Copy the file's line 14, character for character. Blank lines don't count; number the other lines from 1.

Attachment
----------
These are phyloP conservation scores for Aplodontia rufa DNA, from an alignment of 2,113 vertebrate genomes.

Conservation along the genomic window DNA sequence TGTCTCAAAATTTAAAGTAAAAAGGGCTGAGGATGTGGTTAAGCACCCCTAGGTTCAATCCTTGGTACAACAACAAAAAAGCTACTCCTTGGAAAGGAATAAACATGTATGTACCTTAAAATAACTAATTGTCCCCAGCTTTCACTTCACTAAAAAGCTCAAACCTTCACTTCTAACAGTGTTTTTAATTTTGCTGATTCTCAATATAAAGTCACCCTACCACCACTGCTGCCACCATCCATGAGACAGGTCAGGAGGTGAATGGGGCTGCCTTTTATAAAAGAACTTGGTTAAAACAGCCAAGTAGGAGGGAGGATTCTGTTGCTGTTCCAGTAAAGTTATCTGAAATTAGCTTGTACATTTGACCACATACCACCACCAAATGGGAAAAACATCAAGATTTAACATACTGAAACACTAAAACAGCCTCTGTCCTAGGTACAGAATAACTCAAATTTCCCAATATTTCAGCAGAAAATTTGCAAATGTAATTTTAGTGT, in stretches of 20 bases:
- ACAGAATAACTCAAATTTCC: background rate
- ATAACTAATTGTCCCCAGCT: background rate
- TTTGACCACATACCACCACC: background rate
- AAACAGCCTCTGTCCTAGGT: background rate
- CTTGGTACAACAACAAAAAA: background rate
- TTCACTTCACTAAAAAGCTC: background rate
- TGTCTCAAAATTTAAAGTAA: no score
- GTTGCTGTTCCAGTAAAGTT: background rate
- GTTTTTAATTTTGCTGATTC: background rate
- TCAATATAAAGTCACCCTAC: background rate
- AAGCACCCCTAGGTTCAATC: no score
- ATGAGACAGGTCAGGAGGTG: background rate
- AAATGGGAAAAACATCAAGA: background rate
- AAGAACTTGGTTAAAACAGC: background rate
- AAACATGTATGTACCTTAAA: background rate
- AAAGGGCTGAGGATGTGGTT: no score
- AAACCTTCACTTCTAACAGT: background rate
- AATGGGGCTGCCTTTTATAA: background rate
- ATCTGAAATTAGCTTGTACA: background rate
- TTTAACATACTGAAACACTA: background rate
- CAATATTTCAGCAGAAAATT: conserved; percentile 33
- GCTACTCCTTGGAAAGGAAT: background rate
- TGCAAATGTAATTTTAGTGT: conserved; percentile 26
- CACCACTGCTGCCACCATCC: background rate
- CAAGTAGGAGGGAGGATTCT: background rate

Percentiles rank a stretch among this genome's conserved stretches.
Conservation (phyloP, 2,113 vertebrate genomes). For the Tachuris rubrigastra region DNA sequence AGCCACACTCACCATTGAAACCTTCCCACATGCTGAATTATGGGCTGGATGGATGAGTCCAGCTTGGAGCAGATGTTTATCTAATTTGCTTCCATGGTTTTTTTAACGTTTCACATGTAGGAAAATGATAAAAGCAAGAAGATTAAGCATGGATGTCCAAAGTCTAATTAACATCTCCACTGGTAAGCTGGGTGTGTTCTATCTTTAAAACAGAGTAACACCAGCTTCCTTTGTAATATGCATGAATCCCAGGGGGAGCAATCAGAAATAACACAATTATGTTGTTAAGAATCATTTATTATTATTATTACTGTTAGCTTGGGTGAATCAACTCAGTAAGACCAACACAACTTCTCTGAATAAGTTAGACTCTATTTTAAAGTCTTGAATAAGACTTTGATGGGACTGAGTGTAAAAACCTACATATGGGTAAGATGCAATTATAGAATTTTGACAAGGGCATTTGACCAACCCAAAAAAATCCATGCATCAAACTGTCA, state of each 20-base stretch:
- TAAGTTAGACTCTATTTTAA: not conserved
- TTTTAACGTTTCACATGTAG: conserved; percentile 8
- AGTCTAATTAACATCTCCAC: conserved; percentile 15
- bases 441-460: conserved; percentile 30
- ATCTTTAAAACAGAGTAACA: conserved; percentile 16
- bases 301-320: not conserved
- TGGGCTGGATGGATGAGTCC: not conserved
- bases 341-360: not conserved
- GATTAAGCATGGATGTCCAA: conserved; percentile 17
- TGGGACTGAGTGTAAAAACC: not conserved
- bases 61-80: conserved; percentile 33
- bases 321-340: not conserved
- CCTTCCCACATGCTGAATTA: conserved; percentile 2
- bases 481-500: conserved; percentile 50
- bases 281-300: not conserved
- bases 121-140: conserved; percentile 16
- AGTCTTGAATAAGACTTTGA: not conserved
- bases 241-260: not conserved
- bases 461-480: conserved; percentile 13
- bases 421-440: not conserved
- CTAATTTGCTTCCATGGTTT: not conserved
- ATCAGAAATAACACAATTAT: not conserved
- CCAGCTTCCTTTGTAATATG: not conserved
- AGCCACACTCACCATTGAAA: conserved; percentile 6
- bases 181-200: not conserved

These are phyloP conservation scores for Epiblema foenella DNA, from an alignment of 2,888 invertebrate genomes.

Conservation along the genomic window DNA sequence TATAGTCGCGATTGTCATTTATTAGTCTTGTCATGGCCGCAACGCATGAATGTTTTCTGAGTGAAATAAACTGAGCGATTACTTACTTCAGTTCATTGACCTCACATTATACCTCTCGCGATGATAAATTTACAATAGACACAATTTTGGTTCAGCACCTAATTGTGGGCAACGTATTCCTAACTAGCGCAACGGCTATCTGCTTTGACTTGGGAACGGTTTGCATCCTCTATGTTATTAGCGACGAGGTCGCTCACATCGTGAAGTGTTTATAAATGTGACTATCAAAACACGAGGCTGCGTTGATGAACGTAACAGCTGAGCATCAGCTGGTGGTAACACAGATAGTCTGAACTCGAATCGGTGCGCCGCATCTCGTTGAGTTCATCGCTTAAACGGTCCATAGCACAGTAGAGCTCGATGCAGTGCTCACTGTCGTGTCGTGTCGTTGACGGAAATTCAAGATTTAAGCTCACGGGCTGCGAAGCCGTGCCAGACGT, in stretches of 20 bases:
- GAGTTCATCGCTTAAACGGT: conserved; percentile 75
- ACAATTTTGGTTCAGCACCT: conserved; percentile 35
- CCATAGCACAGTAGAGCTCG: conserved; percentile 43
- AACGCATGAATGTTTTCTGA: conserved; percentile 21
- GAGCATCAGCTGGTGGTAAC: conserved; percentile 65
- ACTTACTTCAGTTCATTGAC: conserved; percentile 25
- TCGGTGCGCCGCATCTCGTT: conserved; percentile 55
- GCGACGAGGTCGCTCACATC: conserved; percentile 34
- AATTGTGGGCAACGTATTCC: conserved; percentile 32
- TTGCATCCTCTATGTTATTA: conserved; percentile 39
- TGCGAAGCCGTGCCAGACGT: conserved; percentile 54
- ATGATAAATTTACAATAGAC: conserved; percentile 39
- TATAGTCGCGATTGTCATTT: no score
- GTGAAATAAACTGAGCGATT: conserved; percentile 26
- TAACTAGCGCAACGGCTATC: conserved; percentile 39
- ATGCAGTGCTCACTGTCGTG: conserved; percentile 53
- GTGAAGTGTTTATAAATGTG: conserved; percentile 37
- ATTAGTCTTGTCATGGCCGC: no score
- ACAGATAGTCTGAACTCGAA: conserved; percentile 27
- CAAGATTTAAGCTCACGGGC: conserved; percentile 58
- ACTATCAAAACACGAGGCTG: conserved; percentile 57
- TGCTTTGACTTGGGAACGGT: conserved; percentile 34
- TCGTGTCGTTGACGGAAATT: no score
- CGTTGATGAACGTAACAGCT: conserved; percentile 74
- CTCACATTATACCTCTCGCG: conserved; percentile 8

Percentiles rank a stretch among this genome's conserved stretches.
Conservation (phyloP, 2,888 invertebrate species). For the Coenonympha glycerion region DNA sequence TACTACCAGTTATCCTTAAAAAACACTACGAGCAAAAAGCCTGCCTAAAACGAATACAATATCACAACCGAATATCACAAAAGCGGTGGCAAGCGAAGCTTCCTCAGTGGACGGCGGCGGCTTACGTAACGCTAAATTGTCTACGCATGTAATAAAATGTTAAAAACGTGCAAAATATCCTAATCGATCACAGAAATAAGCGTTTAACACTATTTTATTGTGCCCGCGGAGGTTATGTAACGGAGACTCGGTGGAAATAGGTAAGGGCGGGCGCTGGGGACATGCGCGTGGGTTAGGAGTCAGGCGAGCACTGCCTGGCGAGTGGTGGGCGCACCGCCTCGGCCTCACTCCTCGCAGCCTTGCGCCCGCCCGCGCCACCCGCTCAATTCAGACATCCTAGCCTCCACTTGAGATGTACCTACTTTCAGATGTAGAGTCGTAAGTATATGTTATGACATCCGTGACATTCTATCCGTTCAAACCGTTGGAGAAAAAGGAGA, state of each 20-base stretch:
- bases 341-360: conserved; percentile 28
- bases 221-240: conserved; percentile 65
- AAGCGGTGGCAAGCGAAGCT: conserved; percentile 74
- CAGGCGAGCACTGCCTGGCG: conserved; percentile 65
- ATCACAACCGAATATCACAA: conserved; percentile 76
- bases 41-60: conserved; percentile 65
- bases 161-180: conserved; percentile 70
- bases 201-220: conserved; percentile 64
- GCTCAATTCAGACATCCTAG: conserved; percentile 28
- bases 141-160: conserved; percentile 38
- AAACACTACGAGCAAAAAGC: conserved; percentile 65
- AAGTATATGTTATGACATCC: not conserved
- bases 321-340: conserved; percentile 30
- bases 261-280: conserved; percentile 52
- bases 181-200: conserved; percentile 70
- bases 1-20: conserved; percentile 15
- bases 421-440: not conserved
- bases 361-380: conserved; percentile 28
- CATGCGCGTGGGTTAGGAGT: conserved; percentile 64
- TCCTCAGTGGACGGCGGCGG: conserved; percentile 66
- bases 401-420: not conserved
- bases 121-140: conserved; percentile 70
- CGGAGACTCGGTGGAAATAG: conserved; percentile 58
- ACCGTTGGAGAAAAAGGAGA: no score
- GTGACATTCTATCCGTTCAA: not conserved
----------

- ATGAGACAGGTCAGGAGGTG: background rate